Charlie Rose Interviews Inside Job’s Charles Ferguson

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Dodd will be the First Rat to Jump Ship, not the last

Chris Dodd the Rat

In what CNBC calls a “shocking” revelation, Senator Chris Dodd told CNN on Tuesday that Obama officials were the ones who wanted the language (being referred to now in the mainstream media as the  ”Treasury Loophole”) added to an amendment limiting bonuses that could be paid by companies receiving federal bailout money.

“I did not want to make any changes to my original Senate-passed amendment, but I did so at the request of administration officials, who gave us no indication that this was in any way related to AIG,” Dodd said in a statement released by his office.
Really, there is nothing shocking about this revelation. Chris Dodd heads the Senate Banking Committee, and he was a major cheerleader of the financial community during all these years of excess that have now culminated in economic catastrophe (let’s not forget his cheerleading of Fannie Mae and Freddie Mac taking on a more “proactive” role in assuming collateralized mortgage debt). It shouldn’t shock anyone that he played such a pivotal role in crafting this legislation and that now, as the boat appears in danger of sinking, is preparing for the possibility that he may have to jump ship a bit earlier than he would have liked.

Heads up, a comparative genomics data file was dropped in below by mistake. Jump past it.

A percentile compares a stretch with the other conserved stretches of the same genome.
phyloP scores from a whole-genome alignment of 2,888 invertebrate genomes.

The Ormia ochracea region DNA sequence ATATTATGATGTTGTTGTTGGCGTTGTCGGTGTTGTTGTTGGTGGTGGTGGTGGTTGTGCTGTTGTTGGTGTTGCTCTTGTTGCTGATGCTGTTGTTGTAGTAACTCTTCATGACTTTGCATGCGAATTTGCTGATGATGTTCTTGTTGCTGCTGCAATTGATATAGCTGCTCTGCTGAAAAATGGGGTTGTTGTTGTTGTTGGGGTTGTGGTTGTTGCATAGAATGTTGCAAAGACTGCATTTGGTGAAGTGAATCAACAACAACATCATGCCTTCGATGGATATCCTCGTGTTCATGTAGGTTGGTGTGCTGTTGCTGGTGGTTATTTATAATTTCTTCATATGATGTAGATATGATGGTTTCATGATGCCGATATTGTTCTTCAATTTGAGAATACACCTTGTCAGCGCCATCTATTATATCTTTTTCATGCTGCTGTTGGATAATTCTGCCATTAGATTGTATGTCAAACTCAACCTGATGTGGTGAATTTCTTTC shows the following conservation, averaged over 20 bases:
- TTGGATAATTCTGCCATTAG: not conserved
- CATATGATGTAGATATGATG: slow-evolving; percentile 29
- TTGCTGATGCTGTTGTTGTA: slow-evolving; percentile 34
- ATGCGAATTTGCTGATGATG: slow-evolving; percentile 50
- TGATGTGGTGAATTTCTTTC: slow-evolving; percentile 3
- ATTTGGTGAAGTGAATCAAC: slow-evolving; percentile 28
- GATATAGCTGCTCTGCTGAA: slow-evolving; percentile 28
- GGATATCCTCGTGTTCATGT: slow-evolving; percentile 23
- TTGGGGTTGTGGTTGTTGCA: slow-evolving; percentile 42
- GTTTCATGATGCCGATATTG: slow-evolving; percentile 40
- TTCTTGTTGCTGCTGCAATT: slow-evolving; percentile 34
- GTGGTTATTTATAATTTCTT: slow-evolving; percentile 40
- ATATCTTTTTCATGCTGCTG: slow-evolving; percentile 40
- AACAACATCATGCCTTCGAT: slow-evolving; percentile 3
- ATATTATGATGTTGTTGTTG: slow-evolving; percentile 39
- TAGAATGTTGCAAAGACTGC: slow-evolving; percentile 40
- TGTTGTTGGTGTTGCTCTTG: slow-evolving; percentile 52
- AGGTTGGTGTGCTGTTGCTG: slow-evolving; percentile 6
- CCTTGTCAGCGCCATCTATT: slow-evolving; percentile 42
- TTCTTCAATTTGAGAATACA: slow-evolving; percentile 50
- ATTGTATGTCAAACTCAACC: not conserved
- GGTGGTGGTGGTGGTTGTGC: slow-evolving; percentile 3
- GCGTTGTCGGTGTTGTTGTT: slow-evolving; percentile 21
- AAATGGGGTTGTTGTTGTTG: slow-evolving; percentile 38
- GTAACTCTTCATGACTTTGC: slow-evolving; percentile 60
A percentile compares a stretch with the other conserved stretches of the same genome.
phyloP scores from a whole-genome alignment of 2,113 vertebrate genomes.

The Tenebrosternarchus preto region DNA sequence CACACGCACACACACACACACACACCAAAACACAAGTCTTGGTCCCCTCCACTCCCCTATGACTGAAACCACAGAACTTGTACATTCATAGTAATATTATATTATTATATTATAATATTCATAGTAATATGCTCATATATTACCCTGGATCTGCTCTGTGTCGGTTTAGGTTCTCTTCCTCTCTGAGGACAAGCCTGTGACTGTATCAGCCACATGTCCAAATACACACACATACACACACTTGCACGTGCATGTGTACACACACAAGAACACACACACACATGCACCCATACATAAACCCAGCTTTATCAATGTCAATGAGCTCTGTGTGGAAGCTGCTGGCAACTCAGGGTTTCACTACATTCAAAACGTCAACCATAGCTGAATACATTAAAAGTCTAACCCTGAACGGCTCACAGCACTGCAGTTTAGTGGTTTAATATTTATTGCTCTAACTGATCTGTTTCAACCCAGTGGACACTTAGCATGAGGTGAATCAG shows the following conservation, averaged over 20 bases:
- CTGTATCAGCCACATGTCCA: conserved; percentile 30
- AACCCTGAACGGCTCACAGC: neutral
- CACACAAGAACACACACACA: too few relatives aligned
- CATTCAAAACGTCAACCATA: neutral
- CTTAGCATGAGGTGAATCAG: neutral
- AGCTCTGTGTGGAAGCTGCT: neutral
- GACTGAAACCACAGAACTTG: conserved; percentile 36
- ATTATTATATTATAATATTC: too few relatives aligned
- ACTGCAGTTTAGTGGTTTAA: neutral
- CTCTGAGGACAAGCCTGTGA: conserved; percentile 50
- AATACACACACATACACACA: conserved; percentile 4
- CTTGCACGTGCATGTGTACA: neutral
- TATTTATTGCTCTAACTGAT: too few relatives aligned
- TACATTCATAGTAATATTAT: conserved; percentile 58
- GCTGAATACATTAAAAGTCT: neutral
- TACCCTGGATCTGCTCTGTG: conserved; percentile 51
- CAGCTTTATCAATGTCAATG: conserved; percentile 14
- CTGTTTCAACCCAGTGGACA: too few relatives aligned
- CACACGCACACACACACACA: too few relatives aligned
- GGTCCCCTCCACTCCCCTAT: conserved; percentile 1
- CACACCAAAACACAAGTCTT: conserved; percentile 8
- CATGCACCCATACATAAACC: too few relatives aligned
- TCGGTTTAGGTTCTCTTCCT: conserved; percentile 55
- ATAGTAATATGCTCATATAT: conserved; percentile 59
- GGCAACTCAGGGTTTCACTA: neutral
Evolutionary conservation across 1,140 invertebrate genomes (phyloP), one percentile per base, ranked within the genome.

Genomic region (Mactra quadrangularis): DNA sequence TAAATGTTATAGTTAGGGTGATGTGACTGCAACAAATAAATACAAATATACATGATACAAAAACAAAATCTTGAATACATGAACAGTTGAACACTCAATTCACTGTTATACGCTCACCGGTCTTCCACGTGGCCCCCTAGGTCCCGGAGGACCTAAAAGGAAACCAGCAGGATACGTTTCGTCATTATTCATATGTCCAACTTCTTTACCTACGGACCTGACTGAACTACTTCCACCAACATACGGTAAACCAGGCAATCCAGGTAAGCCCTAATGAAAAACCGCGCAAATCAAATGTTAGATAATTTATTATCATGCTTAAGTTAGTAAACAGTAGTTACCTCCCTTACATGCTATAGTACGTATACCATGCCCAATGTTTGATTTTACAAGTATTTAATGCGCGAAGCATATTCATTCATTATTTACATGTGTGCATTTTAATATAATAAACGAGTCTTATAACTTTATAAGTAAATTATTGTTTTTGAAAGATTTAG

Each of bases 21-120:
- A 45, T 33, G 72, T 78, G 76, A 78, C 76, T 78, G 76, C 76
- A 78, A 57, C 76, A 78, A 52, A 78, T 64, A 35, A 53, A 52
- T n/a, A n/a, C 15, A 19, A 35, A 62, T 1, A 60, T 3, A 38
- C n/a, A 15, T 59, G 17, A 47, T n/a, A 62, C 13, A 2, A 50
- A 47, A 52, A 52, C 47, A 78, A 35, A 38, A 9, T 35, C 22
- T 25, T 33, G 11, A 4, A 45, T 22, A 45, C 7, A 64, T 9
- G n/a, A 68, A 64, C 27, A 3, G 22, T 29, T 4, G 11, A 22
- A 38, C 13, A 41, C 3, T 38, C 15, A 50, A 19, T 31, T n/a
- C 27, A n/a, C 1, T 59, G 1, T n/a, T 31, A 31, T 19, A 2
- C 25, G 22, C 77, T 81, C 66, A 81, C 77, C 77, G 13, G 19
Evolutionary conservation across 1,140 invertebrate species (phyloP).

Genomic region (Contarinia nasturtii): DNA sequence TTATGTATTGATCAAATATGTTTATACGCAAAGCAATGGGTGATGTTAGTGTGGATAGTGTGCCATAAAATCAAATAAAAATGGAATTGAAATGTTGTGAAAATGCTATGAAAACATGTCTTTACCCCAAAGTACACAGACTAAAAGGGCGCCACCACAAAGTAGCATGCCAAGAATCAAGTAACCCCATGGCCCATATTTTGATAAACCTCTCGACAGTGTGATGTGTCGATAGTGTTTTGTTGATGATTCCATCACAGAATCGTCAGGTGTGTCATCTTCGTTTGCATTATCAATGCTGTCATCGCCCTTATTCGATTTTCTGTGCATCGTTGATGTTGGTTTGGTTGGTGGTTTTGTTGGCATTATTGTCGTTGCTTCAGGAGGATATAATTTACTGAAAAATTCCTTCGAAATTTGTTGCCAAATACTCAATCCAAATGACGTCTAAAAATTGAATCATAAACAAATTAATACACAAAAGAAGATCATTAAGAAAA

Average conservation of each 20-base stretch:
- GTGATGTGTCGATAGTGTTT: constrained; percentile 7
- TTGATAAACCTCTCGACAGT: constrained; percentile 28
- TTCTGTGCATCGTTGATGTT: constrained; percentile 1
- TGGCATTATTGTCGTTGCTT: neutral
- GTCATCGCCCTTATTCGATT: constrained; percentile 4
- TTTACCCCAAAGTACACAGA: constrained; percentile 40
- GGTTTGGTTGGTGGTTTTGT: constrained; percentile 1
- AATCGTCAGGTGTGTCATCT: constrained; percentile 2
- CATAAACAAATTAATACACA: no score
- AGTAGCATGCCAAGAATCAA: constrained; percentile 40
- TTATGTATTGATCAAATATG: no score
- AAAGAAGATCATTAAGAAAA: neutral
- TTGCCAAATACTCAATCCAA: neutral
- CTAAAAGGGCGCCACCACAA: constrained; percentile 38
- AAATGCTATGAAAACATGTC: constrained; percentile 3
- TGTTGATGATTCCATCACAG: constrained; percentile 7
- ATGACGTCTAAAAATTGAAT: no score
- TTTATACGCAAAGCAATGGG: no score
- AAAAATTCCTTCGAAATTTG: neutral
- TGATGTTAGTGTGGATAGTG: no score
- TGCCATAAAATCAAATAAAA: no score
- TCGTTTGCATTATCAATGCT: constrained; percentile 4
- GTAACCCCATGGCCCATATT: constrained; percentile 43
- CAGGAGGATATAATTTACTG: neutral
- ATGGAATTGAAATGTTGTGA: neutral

Dodd is a smart guy, and he understands finance. I have heard him speak on issues of banking, and he is no dummy when it comes to monetary mechanics. He also knows that, because he is a prominent senator and spearhead for banking legislation, he is on the front line for receiving any populist backlash that is going to come Washington’s way. This is why, during the recent hearings by the banking committee where the vice-chairman Donald Kohn of the Federal Reserve was present, Chris Dodd demanded that a more “satisfactory” answer be provided regarding the distribution of AIG bailout funds. Low and behold, it was not but one week later that we got a list from AIG providing the names of those firms who received the first $75 of the $170 billion in Fed bailout funds.
Dodd is not the only one feeling the heat. Barney Frank (a.k.a. Mr. Tough Guy), has also been upping the rhetoric and demanding more transparency from the banking sector, as well as from the Federal Reserve. If you want to know if a ship is sinking, always scan the faces of politicians for the early warning signs. The bankers will stick this thing out till the bitter end (they don’t have a choice in the matter), but the politicians are recognizable and electorally accountable, and they don’t want to end up before the “firing squad.”